• From October last year, a Stereoklang interview with master synthesist Hideki Matsutake (Logic System, Yellow Magic Orchestra, et al).

• “When did you first get interested in esoteric studies?” Gary Lachman interviewed at The Astral Institute.

• At Sweet Jane: early illustrations by Wojtek Siudmak for Plexus magazine, 1969.

• 87 prints and drawings by MC Escher in zoomable high-resolution.

• Meet the Small Press: James Conway of Rixdorf Editions.

• Mix of the week: Goodbyes & Beginnings by Zach Cowie.

Derek Jarman on the trouble with shopping for clothes.

Person To Person (1981) by Logic System | Plan (1981) by Logic System | Prophet (1981) by Logic System

Weekend links 401

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TIME, June 21st 1968. Cover by Roy Lichtenstein.

• “Forget the democratic processes, the judicial system and the talent for organization that have long been the distinctive marks of the US. Forget, too, the affluence (vast, if still not general enough) and the fundamental respect for law by most Americans. Remember, instead, the Gun. That is how much of the world beyond its borders feels about the US today. All too widely, the country is regarded as a blood-drenched, continent-wide shooting range where toddlers blast off with real rifles, housewives pack pearl-handled revolvers, and political assassins stalk their victims at will.” The TIME magazine feature with the famous Roy Lichtenstein cover (prompted by the assassination of Robert Kennedy) will be fifty years old in June.

• “Where do we feel at home? What do our cities look like? How do we see? In 1908, architect and theorist August Endell set out to answer these deceptively simple questions.” Endell’s The Beauty of the Metropolis is coming from Rixdorf Editions in May.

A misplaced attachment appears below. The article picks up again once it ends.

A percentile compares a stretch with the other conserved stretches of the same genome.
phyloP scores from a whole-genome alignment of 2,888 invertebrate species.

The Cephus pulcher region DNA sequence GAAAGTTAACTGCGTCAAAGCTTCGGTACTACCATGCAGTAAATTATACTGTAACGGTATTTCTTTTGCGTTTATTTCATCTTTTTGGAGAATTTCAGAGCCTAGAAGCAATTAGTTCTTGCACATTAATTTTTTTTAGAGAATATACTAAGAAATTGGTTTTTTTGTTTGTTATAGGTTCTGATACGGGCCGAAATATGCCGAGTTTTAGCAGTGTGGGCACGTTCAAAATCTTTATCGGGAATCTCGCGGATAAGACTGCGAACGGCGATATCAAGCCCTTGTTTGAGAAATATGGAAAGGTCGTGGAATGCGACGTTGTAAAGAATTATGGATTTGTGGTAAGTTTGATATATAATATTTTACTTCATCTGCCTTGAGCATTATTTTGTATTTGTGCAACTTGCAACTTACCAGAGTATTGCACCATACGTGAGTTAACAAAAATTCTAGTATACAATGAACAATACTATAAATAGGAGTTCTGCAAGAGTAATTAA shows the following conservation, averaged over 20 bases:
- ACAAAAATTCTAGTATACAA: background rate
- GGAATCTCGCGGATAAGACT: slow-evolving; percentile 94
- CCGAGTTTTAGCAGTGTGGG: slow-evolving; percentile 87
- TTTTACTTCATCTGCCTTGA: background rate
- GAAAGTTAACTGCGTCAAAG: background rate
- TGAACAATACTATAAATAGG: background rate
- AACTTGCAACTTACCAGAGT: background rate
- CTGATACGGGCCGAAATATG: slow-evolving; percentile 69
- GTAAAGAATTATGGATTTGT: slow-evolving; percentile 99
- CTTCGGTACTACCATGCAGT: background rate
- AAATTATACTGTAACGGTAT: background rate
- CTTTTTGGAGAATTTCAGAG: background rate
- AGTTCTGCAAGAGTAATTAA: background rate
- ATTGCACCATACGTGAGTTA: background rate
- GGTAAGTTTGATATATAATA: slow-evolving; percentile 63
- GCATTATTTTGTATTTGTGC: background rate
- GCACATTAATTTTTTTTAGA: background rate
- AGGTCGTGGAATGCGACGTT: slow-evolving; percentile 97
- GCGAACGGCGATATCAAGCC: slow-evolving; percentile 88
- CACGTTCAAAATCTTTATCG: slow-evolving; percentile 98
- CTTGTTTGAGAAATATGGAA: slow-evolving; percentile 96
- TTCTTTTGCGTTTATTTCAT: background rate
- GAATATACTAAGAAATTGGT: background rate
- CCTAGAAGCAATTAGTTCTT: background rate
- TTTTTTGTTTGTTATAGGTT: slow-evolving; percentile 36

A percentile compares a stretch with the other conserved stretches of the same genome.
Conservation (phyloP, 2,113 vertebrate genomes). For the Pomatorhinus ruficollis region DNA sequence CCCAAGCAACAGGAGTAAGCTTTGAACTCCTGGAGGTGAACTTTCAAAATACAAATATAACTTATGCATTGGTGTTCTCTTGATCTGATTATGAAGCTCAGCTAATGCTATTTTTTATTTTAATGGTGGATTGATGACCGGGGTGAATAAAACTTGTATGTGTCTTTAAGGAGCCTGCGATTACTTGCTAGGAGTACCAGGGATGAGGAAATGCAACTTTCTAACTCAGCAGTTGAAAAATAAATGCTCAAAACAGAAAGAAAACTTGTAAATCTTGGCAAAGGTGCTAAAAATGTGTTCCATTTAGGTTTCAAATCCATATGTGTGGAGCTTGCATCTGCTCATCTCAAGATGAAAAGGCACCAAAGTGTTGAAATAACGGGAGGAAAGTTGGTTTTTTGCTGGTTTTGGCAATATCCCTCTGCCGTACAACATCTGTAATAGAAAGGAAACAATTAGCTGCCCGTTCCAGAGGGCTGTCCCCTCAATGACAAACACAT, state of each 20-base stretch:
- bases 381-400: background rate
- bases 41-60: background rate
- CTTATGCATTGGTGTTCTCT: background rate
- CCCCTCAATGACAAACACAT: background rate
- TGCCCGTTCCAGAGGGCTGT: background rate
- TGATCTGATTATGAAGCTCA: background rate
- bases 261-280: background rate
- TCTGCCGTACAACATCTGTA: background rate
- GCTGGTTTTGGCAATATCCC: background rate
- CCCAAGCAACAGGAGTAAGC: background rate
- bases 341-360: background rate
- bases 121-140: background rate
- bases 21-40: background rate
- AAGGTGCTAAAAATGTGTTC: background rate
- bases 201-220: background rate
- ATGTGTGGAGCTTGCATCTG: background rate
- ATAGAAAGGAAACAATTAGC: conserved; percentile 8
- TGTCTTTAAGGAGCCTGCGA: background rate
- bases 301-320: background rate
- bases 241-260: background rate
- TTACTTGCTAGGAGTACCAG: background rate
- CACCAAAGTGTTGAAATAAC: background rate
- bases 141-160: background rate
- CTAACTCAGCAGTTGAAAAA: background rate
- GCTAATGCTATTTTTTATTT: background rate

Beardsley 120: The Death of Pierrot is a series of events in Aubrey Beardsley’s birthplace, Brighton, taking place throughout the month of March.

Like the Bloomsbury Group and the Beats, the Surrealists could be incestuous, choosing lovers from inside the circle and often remaining close to their exes. When [Max] Ernst and [Leonora] Carrington reached Paris, he introduced her to Leonor Fini, his friend and former lover. Tall, dazzling, and bejeweled, Fini cultivated a baroque theatricality; every day with her was a masked ball. Recognizing Carrington as “a revolutionary,” she claimed her as an astrological twin—a feat possible only because Fini lied about her age. “This chronological charade, combined with later cosmetic surgeries, sustained the image of youth and beauty that remained vital to Leonor’s self-image, the sexuality and her sense of her place in the world,” writes Chadwick:

Imperious and mercurial, she was also generous, loving and happy to share her rich intellectual life with the younger woman she considered her double. Like Leonora, she believed that cats possessed highly developed psychic powers, that horses had mythological powers that identified them with the feminine, and that painting was an alchemical process.

Regina Marler reviewing three new books about Leonora Carrington and the women artists of the Surrealist movement

As Serious As Your Life: Black Music and the Free Jazz Revolution, 1957–1977 by Val Wilmer receives a welcome republication next month.

• At Dangerous Minds: Occultism, cinema and architecture: How a ouija board built the Bradbury Building.

• When Books Read You, a Defence of Bibliomancy by Ed Simon.

• Ä Brïëf Hïstöry Öf Mëtäl Umläüts by Mike Rampton.

Joey Zone Illustration – Art from The joey Zone.

• At Dennis Cooper’s: Brad Dourif Day.

Alva Noto‘s favourite albums.

Eddie Campbell, Dammit!

• Metropolis (1978) by Edgar Froese | Metropolis (1979) by Motörhead | Under The Gun (Metropolis Mix) (1993) by The Sisters Of Mercy